It looks like the state of Connecticut, UConn Athletic Director Jeff Hathaway, and Coach Randy Edsall finally got the message—ultimately it just didn't make sense!
The Star Ledger's long-time college football writer Tom Luicci, while covering Big East Media Days in Rhode Island, reported that, "Randy Edsall said his school was likely going to opt out of a scheduled four-game series with Notre Dame because the Irish won't play at Rentschler Field."
Chip Malafronte, UConn football beat writer for the New Haven Register, when speaking of the proposed series, wrote, "With no games in Connecticut, it is no longer being pursued by UConn."
The Hartford Courant's Jeff Jacobs pretty much agreed.
In today's column Jacobs said, "While it would be factually premature to report the six-game football series for Notre Dame and UConn is already dead, it would be equally irresponsible to assert that UConn has any intention to sign a contract for an agreement of such length."
One thing is certain; nobody appeared to know just how long the proposed series was supposed to last. Four games, six games, or 10 games?
At first, it seemed that playing Note Dame was just what UConn's rising football program needed to put them on the map. However, the powers that be realized they didn't need the Fighting Irish and the fans of Connecticut grew increasingly upset that they could have been serious about entering into agreement where not one game would be played in the Nutmeg State.
Jacobs went on to suggest that playing the series the way Notre Dame wanted it was a slap in the face to Connecticut and now, "UConn finally has the hand to slap back."
I don't know if he was referring to Michigan announcing they would play the Huskies in East Hartford in 2013 when he talked about "slapping back" or whether he just felt that UConn knew it was time to take a stand.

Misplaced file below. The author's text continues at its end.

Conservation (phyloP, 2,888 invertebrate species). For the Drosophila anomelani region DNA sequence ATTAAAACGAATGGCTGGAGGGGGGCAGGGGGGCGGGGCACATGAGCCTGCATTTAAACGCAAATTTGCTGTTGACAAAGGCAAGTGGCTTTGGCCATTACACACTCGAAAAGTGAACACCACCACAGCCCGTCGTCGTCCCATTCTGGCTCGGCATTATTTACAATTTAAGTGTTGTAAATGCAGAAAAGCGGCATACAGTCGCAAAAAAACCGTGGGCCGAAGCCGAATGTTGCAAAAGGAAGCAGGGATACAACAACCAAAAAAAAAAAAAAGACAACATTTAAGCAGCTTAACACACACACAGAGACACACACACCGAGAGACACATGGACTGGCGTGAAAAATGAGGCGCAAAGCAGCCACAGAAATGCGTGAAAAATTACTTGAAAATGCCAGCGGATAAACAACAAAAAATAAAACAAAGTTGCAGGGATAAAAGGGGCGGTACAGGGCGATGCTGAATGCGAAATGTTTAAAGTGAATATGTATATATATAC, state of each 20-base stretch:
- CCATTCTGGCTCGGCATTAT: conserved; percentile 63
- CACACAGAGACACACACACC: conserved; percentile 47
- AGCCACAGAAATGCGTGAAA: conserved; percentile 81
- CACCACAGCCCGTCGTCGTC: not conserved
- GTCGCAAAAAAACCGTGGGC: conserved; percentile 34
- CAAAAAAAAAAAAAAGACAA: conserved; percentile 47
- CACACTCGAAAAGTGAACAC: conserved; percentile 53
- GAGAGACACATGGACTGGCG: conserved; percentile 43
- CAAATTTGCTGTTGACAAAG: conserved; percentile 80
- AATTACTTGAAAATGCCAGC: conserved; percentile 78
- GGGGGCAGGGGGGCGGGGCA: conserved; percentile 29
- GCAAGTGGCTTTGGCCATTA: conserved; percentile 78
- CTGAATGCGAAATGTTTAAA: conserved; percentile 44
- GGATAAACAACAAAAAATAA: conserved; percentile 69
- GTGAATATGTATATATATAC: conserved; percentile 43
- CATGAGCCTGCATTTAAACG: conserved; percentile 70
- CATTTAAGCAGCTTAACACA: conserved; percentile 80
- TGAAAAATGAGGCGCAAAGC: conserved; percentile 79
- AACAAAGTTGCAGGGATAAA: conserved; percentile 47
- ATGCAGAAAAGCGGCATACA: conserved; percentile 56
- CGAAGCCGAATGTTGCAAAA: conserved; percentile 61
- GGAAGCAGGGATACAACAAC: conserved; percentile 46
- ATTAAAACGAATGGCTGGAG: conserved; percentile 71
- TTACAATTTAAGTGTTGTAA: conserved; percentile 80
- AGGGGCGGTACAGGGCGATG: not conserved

He went on to say that he thinks most fans of Connecticut would, "applaud Hathaway for showing some cojones."
Connecticut's football program is certainly on the rise. In 2007, they won a piece of the Big East title and this past season, they finished 8-5 and had four of their players selected in the first two rounds of the NFL draft.
Everyone in the state was upset—lawmakers in particular. They argued that the state didn't construct a brand-new football stadium only to have it's team play their home games in Gillette Stadium or the Meadowlands.
The state legislature was already hearing it from hotel and restaurant owners in the greater Hartford area that didn't want to lose revenue that home games at Rentschler Field create.
Fans were upset that Notre Dame was, in their eyes, "bullying" the Huskies and pointed out that Notre Dame was using history to make their case. In 2009, they felt there was no reason for UConn to bend over backwards for them.
Jacobs feels that the Big East has accepted the fact that Notre Dame is not going to join the conference in football. Although they admire Notre Dame's national marketing campaign, he says in reference to their opponents, "It's demeaning to the other team."
Rutgers was in a similar situation when they entered into negotiations with Notre Dame. When the Irish told Rutgers they wanted them to play their three home games in the Meadowlands, they pulled out of the process.
UConn has made huge progress in football. Ten years ago they didn't even have a FBS division team but until they stand up to Notre Dame, they're not big-time.
Standing up to Notre Dame shows how they feel about themselves and where their program is headed. Congratulations UConn—today, you are a man!
Once again, with the way this series appears to have self-destructed, it seams that scheduling could become more complicated for the Irish in the future.
All but four of the 120 FBS teams are in a conference and some of those teams, like UConn, are likely to stand up for their conference and not let anyone push them around.